For my thoughts are not your thoughts, neither are your ways my ways, says the LORD. For as the heavens are higher than the earth, so are my ways higher than your ways, and my thoughts than your thoughts. – Isaiah 55:8–9

 Although she’s one of five women having the honor of being in mentioned in Jesus’ genealogy, unlike the other four, Bathsheba’s name is not given. Matthew simply refers her to as “Uriah’s wife.”

In my humble opinion, she’s worse than Tamar and Rahab. She can’t even hold a candle to Ruth, whose story is like a polished diamond in the coal mines of the Old Testament. They had what Bathsheba lacked— brains, guts and heart.

When we first encounter Bathsheba, she’s taking a bath—in an uncovered courtyard of a house in the middle of Jerusalem, where anyone standing on a nearby rooftop (they were flat in those days) could see her. Perhaps that was her intention. You see, the courtyard where she was bathing was in plain sight of the rooftop of King David’s residence. Scripture tells us Bathsheba was very beautiful.

Now King David already had seven wives, including Saul’s daughter Michal, the wife of his youth, and Abigail, the spunky, quick-witted widow of Nabal. (Read this great story in 1 Samuel 25.) Nevertheless, he summons Bathsheba, knowing both her husband and her father were members of the elite group of warriors known as “David’s mighty men.”

She could have said no. She knew the commandments as well as King David did. But she didn’t.

You know the story. David arranges for Uriah’s death in battle. As soon the seven days of mourning for her husband are up, Bathsheba marries King David. The baby conceived in adultery dies soon after birth.

Fast forward to the end of David’s life. As he lay on his deathbed, his son Adonijah plans to usurp the throne. David’s chief prophet approaches Bathsheba with a plan.

“Go in to King David and say to him, ‘Didn’t you promise me my son Solomon would be king after you? Then why has Adonijah become king?’”

She does as told. Solomon is crowned that very day (1 Kings 1:11–39). Okay, so she secured the throne for the king God had planned. But it wasn’t her idea.

The last time we see Bathsheba, she’s the queen mother. The relentless Adonijah uses her in a plot to wrest the throne from Solomon.

“Ask him to do one thing for me,” Adonijah tells her. “Give me Abishag the Shunammite as my wife.”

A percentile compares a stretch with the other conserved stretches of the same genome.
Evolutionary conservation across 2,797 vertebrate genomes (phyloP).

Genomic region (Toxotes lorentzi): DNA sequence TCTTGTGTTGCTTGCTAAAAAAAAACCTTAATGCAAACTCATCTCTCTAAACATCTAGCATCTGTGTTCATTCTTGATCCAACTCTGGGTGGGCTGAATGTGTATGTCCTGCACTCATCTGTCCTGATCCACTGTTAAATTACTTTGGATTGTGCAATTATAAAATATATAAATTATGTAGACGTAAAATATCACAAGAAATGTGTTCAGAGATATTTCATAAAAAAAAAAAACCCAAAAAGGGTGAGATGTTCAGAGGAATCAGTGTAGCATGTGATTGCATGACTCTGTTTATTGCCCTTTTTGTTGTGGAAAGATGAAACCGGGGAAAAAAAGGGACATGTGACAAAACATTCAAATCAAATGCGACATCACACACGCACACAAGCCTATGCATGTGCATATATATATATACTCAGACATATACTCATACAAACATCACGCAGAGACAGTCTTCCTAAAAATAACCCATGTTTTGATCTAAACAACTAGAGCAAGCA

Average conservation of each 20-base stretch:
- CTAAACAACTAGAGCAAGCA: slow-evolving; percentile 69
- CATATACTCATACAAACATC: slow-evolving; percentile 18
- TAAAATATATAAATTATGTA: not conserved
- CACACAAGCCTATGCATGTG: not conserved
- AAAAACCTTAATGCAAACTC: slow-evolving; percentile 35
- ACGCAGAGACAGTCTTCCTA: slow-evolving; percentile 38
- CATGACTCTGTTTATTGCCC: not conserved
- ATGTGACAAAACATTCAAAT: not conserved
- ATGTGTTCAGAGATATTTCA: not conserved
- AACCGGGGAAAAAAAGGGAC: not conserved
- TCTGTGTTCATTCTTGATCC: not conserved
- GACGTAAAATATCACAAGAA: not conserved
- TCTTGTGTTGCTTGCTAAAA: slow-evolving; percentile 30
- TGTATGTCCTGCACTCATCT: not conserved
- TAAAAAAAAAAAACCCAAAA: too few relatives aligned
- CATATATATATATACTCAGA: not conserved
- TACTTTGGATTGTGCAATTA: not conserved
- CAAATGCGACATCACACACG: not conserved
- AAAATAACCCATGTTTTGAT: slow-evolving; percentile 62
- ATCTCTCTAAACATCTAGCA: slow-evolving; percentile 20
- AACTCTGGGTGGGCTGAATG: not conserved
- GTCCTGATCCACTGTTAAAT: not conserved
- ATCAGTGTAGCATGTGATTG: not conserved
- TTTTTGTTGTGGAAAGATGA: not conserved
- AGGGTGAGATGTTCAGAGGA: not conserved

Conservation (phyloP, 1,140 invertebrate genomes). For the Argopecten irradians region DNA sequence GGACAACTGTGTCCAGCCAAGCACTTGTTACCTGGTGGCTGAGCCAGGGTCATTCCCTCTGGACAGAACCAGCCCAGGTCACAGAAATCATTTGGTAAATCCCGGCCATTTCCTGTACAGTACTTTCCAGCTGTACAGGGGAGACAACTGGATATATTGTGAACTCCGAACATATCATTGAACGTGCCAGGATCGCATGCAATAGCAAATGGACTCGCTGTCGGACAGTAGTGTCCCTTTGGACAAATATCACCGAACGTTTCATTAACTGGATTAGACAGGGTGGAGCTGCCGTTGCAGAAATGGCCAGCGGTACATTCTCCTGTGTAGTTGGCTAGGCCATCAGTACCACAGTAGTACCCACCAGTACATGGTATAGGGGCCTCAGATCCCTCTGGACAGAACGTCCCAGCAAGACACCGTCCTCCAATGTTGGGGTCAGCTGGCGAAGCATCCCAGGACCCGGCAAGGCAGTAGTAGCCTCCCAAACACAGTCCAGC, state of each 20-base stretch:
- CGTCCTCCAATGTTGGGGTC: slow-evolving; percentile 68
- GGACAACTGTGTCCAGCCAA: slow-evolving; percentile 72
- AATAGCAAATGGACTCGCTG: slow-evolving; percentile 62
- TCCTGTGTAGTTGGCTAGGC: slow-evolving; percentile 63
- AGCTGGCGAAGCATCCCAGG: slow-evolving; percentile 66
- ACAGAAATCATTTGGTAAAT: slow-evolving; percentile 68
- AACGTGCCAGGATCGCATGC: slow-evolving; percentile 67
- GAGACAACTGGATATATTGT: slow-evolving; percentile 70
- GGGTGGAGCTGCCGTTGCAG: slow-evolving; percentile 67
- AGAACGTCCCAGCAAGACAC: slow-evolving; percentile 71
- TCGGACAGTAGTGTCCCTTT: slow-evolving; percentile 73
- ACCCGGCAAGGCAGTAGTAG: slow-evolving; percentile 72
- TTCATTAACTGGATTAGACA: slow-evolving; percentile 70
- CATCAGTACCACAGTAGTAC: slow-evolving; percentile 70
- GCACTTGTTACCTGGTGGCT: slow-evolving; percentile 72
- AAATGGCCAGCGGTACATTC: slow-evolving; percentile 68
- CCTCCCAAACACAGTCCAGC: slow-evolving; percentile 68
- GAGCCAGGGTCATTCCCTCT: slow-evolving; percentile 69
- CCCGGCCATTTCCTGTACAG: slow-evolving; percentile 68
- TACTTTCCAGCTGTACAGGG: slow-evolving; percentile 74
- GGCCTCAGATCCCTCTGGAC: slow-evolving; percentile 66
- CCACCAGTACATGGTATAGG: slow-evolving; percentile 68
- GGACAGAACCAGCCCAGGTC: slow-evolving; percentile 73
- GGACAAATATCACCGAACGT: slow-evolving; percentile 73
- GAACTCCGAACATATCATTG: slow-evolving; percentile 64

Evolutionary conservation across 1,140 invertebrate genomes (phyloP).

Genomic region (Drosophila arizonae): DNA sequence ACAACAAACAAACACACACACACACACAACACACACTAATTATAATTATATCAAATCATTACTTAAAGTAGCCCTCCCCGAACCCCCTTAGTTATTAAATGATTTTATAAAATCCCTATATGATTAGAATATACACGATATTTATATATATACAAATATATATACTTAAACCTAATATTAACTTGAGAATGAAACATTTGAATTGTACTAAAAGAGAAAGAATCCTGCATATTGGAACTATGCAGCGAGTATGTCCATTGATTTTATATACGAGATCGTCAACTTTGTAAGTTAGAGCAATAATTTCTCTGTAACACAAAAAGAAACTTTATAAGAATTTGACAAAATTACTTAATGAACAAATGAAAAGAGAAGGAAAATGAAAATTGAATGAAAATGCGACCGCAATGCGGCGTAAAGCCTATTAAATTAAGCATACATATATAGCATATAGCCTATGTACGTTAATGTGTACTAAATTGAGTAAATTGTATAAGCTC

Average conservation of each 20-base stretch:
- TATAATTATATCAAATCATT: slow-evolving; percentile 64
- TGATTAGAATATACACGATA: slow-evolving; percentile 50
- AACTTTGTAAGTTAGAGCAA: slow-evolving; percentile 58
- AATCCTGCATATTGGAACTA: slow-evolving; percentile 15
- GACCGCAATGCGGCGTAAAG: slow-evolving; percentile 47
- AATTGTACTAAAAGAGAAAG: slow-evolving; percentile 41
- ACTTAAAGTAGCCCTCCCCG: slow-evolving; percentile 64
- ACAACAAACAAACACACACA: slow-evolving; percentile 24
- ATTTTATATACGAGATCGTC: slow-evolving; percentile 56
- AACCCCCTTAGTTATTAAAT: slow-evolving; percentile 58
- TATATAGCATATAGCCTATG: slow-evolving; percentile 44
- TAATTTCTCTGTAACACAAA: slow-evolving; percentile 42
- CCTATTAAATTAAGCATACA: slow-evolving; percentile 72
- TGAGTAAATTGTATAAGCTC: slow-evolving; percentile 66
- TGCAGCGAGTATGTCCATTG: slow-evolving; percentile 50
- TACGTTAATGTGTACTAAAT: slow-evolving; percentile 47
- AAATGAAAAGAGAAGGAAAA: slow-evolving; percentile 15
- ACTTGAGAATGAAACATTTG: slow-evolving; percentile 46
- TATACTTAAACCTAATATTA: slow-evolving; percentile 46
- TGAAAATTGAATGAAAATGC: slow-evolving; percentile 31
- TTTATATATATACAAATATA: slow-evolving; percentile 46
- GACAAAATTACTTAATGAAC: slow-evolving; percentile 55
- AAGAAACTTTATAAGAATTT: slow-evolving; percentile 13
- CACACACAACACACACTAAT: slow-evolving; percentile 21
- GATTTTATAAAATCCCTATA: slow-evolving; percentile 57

“Very well,” she says, clueless what this meant.

She should have known. Abishag was a part of David’s harem, and possession of the previous king’s harem signified the right of succession to the throne. By marrying Abishag, Adonijah would strengthen his claim to the throne. Good thing Solomon saw through the scheme.

Bathsheba possessed great physical beauty but little else. If it had been up to me, I would have chosen Abigail, who had more character, intelligence and spunk, for the honor of being an ancestor of the Messiah.

But God didn’t ask for my opinion.

Bathsheba bore David four sons, which included Solomon and Nathan. The wise and wealthy Solomon became one of Jesus’ ancestors through Joseph, his earthly father. Nathan’s line produced Mary, Jesus’ mother (Luke 3:31).

Bathsheba—bathing beauty or bimbo? Does it even matter?

What matters is that God chose her, not because of anything she did, but because of His own purpose and grace (2 Timothy 1:9) to fulfill a promise He made to David: “Your house and your kingdom will endure forever before me; your throne will be established forever” (2 Samuel 7:16).

This promise was fulfilled with Jesus’ birth, death and resurrection.

Bathsheba’s story is one of mercy and grace. Mercy, because she didn’t get the punishment she deserved for her adultery and her part in David’s conspiracy to murder her husband. Grace, because she received something she didn’t deserve—a place in the bloodline of Jesus Christ.

Mercy and grace—isn’t that what God’s all about?

“Thy steadfast love, O LORD, extends to the heavens, thy faithfulness to the clouds”( Psalm 36:5). Remind me of this, dear God, when I question Your love for and Your faithfulness to me. Amen.

Read and reflect on 2 Samuel 11:1–12:24.

 From God, Me, & a Cup of Tea for the Seasons © 2018 Michele Huey. All rights reserved. Used with permission.